Sharing is caring―but not when it’s your life savings

How to keep wire fraudsters out of the mix when buying a house

After saving up for more than 10 years, Suzanne was thrilled and relieved when she completed the transfer of more than $60,000 for the closing of her home purchase. About two hours later as she was celebrating with her sister over margaritas, her agent called and said he wanted to give her detailed instructions for transferring her money. “Wait,” panicked Suzanne, “who did I transfer my money to this morning?!”

Today, real estate wire fraud is one of the fastest-growing cybercrimes in the United States, and its aftermath can be devastating.  According to a recent FBI report, in 2017:

  • The FBI received 301,580 complaints, with total losses in excess of $1.4 billion
  • More than 9,600 consumers were victimized in the real estate sector ($56 million in losses)
  • More than $675 million was lost due to the compromise of business email accounts

Know this: Your email account can be an accomplice to theft

Scammers can compromise email accounts by assuming the identity of someone you know and trust, like your real estate agent, financial institution, or title company. Using this fake identity, thieves send you wire transfer instructions that will direct your money into their own personal accounts. This technique resulted in a 480% increase in wire fraud complaints in 2017. That’s huge. And scary.

Real estate wire fraud is a big moneymaker for fraudsters right now, and they’re clearly taking advantage of the opportunity. Scared, stressed, or giddy buyers who are itchy to transfer their entire life savings to complete a property purchase provide the perfect environment in which fraud can flourish.

Cue the Mission Impossible theme

The government, however, has taken steps to squash this kind of theft, and prosecute offenders. In June 2018, authorities announced an initiative to specifically target wire transfer cybercrimes. In its initial sweep, Operation WireFire recovered $14 million in fraudulent wire transfers, resulting in more than 70 arrests in the US and abroad. It’s great start, but buyers still have to be hypervigilant.

PRO TIP: Protect yourself from wire fraud before it happens, because
once you authorize a wire transfer, standard legal protections may not apply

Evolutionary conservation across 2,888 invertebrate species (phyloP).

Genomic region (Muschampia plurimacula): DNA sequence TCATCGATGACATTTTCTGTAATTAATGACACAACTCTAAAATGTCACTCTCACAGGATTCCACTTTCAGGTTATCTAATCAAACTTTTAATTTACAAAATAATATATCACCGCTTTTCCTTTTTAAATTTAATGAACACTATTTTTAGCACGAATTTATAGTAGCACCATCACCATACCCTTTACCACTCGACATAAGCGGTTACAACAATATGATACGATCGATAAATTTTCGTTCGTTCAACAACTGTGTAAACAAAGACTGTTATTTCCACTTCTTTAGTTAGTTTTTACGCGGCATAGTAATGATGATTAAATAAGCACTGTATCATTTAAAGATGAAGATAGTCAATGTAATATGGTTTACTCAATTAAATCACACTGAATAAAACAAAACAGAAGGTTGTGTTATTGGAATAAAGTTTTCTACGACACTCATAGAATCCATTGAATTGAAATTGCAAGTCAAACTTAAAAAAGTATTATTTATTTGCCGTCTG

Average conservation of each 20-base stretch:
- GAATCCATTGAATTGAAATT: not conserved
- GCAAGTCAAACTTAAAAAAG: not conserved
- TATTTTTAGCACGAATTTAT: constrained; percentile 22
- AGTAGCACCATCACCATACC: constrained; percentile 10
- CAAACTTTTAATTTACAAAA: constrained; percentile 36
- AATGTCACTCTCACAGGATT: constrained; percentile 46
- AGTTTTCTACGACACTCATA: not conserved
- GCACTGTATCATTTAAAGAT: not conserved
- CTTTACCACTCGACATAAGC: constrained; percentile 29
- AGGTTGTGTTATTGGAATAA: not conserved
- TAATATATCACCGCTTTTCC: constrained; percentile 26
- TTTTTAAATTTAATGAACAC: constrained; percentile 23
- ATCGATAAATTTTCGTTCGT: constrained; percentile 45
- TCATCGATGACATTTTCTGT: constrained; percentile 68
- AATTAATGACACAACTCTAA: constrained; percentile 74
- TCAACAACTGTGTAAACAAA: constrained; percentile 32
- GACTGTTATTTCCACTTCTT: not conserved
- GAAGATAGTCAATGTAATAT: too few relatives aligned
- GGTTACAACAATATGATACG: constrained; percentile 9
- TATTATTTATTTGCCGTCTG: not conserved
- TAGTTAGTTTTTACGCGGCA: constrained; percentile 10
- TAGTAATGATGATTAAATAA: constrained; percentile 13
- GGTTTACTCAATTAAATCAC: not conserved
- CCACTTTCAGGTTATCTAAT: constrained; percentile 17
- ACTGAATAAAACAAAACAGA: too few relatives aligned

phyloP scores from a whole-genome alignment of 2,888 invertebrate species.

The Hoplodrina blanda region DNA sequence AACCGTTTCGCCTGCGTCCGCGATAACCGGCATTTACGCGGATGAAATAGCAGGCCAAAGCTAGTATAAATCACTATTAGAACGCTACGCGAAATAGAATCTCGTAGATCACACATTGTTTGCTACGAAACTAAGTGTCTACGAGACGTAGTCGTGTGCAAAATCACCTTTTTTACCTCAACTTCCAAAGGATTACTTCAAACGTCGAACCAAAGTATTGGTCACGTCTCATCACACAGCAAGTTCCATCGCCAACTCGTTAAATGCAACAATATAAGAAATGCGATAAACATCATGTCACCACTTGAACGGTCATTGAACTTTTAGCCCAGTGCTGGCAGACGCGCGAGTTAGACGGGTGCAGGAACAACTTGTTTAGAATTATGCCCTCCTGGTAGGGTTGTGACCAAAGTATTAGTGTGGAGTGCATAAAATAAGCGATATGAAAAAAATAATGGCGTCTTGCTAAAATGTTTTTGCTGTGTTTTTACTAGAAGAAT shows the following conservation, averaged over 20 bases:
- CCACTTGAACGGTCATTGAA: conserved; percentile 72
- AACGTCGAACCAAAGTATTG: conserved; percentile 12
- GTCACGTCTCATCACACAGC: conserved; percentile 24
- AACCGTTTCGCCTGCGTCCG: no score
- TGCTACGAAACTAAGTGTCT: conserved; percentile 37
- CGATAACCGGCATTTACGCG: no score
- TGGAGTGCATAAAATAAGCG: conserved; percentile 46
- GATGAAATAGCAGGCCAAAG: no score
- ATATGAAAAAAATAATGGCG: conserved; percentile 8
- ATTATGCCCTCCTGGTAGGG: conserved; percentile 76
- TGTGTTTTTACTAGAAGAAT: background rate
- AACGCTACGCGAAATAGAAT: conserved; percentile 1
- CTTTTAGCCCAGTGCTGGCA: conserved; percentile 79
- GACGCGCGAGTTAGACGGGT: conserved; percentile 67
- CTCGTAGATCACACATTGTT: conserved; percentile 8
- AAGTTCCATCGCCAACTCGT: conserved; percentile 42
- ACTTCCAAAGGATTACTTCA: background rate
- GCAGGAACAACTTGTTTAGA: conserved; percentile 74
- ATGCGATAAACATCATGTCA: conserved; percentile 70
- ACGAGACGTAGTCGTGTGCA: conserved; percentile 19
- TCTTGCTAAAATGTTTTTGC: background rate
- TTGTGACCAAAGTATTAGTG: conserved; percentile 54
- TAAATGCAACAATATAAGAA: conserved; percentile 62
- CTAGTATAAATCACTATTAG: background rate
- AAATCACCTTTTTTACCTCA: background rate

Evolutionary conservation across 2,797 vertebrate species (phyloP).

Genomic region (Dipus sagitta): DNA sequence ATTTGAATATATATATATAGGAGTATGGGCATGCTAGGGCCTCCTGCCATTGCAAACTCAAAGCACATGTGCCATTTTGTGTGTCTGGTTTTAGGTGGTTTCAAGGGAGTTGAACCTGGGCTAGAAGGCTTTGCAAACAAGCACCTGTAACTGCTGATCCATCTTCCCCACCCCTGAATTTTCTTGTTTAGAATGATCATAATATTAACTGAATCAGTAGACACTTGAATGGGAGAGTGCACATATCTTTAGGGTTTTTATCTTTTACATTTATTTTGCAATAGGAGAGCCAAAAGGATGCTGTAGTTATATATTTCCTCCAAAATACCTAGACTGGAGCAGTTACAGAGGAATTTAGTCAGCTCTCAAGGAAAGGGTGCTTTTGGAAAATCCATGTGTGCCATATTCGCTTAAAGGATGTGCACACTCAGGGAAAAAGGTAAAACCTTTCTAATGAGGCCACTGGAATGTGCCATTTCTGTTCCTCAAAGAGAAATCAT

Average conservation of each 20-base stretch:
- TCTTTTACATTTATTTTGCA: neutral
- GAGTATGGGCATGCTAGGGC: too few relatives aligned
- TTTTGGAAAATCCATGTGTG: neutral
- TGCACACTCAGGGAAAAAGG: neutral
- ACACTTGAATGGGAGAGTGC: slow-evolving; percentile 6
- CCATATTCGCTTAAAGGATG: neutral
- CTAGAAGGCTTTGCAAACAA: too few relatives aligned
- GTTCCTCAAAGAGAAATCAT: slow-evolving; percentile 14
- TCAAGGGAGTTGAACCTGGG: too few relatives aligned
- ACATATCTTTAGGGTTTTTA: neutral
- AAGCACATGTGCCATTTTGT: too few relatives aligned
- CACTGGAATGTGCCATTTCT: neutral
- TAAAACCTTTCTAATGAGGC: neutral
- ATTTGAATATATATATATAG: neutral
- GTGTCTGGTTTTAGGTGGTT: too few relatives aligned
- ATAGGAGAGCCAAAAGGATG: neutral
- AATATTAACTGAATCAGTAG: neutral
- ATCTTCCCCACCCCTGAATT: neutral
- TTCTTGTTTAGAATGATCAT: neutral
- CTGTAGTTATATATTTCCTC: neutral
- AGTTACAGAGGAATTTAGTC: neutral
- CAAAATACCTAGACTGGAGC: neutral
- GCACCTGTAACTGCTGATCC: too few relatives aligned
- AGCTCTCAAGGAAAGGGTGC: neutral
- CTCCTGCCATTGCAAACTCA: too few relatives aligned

CHECKLIST: How to protect yourself against real estate wire fraud

  • Ask your agent if you can deliver funds at closing personally, with a certified or cashier’s check
  • Be suspicious of any last-minute changes to closing procedures
  • Never trust closing instructions received via email; confirm everything via phone with your agent
  • Enable two-factor authentication on your email account—and encourage those with whom you do business to do the same
  • Only contact your agent or real estate firm using the number on their business card or website if last-minute changes are requested–never verify using the phone number included on an unexpected email
  • Ask questions (and make sure you get answers) about the security of the payment method your agent uses
  • Only use a secure, encrypted file transfer or messaging service when you have to share information like bank account details or social security numbers

Keep your life savings safe with encrypted sharing

Purchasing a home or property is stressful enough—don’t let it turn tragic by becoming a victim of wire fraud. When preparing for a large-scale financial transaction, it’s important to advocate for yourself. Make sure you’re sharing your personal financial information in the most secure way possible. Look for a system that offers strong encryption, and that will completely destroy your account information after you send it.

Built upon the next generation of secure messaging technology, the Dust messenger provides a safe and encrypted way to send messages―and eliminates any trace of your information once you’ve shared it. When you need to share your financial information, share it securely with Dust.